The Most Expensive Lamp Ever Sold

If you are ever looking for a lamp to light up your front porch, read a book by, or to simply look pretty on that antique table, you should come into the Midtown Mercantile Merchants Mall at 4443 E. Speedway. We have a wide variety of lamps from antique to art deco to kitschy to mid century modern to funky!  Pictured here are some lamp examples … there just might be something similar in the mall right now.


The most expensive lamp in the world is the Pink Lotus sold at Christie’s Auction House in New York, on December 12, 1997 for $2.8 million. It is believed to be the only known example in existence.The Tiffany lotus lamp is made of bronze with a mosaic pattern of leaded stained glass. The shade is formed of eight lotus flowers which overlap to form this beautiful lamp. It is believed to have been made somewhere around 1905.  
Did you know that a small town in southern Arizona is home to an extremely rare example of Tiffany art glass? Keep following this Midtown blog as I’ll be telling this story soon!

The most expensive lamp in the world

Carol Fenn 3-2017

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Baby, It’s COOL Inside The Mall!

Yep, it’s gettin’ hot out there, but thanks to our air conditioning it’s nice and COLD inside the Midtown Mercantile Merchants Mall at 4443 E. Speedway. The onset of our annual heatwave here in Tucson got me to thinking about how Tucson’s residents used to stay cool back in the day.

You might not need mittens in the mall but, trust me, it’s cool inside!

Sleeping porches, cooking outside, light cotton clothing, wide brimmed hats, water soaked sheets, thick adobe walls, a fan blowing over an ice filled bowl, and getting the heck out of town! These are some of the ways folks used to survive the hot desert heat.  

Sleeping porch


Wide brimmed hat


Fan blowing over ice


Nowadays this is known as a “redneck air conditioner” LOL

Some time in the early mid twentieth century some enterprising guys started tinkering with Rube Goldberg machines in an attempt to invent an evaporative cooler. They experimented with chicken wire, charcoal, excelsior, wallboard and electric fans. These contraptions were known as “swamp boxes” or “swamp coolers.”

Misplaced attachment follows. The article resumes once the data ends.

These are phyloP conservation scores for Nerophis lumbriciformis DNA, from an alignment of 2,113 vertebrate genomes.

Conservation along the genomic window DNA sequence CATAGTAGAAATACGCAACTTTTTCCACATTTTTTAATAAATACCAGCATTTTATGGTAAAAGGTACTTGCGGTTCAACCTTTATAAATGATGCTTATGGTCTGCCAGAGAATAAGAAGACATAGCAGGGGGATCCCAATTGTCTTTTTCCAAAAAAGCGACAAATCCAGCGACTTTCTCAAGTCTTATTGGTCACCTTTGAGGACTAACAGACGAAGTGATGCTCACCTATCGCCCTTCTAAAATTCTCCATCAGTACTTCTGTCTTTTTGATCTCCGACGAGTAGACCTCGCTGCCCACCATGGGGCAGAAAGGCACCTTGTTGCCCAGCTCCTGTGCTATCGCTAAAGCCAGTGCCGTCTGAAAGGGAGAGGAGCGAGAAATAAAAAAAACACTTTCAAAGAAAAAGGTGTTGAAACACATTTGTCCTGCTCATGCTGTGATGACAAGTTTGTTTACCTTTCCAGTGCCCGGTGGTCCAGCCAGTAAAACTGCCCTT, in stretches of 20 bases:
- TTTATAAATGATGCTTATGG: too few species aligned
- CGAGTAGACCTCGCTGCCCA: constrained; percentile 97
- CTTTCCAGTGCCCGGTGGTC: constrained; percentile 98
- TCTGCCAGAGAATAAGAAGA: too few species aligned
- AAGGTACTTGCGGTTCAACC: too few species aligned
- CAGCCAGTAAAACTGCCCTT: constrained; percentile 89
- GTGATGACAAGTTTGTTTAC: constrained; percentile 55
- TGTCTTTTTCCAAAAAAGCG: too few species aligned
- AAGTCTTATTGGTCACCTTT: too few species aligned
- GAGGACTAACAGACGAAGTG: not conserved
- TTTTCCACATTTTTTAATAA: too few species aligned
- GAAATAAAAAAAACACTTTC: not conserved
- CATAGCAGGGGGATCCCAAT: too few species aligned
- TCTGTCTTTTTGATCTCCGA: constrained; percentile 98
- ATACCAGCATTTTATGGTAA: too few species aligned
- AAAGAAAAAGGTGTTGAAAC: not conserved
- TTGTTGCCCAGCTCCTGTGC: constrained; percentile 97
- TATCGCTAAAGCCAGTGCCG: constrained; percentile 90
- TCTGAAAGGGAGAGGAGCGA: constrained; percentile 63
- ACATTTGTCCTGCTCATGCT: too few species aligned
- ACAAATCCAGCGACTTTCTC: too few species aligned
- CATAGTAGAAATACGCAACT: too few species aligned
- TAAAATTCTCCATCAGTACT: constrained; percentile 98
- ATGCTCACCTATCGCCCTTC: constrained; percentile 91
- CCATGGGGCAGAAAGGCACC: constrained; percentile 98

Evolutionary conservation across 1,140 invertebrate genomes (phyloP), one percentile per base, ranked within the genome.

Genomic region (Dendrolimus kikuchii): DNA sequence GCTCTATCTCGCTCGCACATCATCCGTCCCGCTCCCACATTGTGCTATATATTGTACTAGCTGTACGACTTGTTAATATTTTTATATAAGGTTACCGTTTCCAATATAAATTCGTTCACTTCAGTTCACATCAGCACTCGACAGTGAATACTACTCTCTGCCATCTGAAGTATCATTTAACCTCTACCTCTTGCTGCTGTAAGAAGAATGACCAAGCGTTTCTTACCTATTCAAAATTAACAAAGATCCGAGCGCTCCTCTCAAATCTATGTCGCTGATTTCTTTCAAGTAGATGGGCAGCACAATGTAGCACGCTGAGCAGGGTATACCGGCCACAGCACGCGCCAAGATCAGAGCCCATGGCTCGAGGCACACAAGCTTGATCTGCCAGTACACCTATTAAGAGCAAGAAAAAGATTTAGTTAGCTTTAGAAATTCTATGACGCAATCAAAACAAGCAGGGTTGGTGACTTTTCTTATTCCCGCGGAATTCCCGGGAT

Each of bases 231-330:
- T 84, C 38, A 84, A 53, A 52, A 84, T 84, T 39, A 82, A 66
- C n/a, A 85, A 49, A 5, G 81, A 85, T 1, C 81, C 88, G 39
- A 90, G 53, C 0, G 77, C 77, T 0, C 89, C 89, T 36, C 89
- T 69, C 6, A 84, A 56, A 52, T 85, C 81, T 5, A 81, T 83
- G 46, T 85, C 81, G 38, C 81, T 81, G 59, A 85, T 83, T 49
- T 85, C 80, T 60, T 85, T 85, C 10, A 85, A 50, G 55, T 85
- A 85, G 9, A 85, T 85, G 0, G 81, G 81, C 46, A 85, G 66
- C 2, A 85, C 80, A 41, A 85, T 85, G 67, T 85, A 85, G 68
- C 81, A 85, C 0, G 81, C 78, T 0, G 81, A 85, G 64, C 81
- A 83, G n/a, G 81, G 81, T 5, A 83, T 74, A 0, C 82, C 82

They even had swamp coolers for cars

The first successful swamp coolers were homemade wooden boxes installed in windows. Charcoal, packed with chicken wire was placed on one side and a hole one-foot in diameter on the other. The box was placed in the window with the hole facing inside the room. Outside, a garden hose slowly dripped water onto the charcoal. An electric fan was placed inside the box to draw air through the charcoal.

Early cooler ad

By 1935, Phoenix had about 1,500 of these window coolers and a year later the number was up to 5,000. Evaporative coolers soon were seen on roof tops and windows of homes and buildings across the state like wildflowers sprouting after a heavy spring rain.  

There’s always ice cold lemonade!

Nowadays some of us still have swamp coolers, cool drinks, wide brimmed hats and cotton clothing to help us stay cool. Of course with the advent of air conditioning in our cars, homes, and businesses we can stay nice and cool no matter how hot it gets. So pour yourself a lemonade made from our local Tucson citrus then maybe come on in to the antique mall cuz baby it’s *cool* inside.

Sitting on a block of ice – yep, that would keep you cool!

Carol Fenn 3-2017

Collecting Milk Bottles ~ Tucson and Beyond

The image of the milkman delivering bottles of milk to the front door is forever etched on the mind of most people. But such deliveries are a thing of the past almost everywhere. Perhaps this is why so many have a fondness for milk bottles. These nostalgic bottles vary greatly in style, size, etc. This makes for a fun treasure hunt and if you come into the Midtown Mercantile Merchants Mall at 4443 E. Speedway you just might find a bottle or two. 

Before there were milk bottles. San Fernando, CA, circa 1910. This is a truly amazing photo!

Those who have been bitten by the milk bottle collecting bug will find many examples to add to their collection. There is a vast array of different sizes, shapes, and colors. There are related bottles as well, such as those produced to hold cream or cottage cheese. 

Some nice examples

The number of different dairies is too many to count. Most collectors specialize. Many focus on a particular dairy, or dairies within a particular geographical area. Such as Tucson, or Arizona. Rumors are that at one time Tucson had over forty active dairies so there are lots of bottles out there waiting to be found! Other than location, some collectors search out only cream-top bottles or bottles with a particular design – such as cows, clover leafs, human faces, or dairy barns.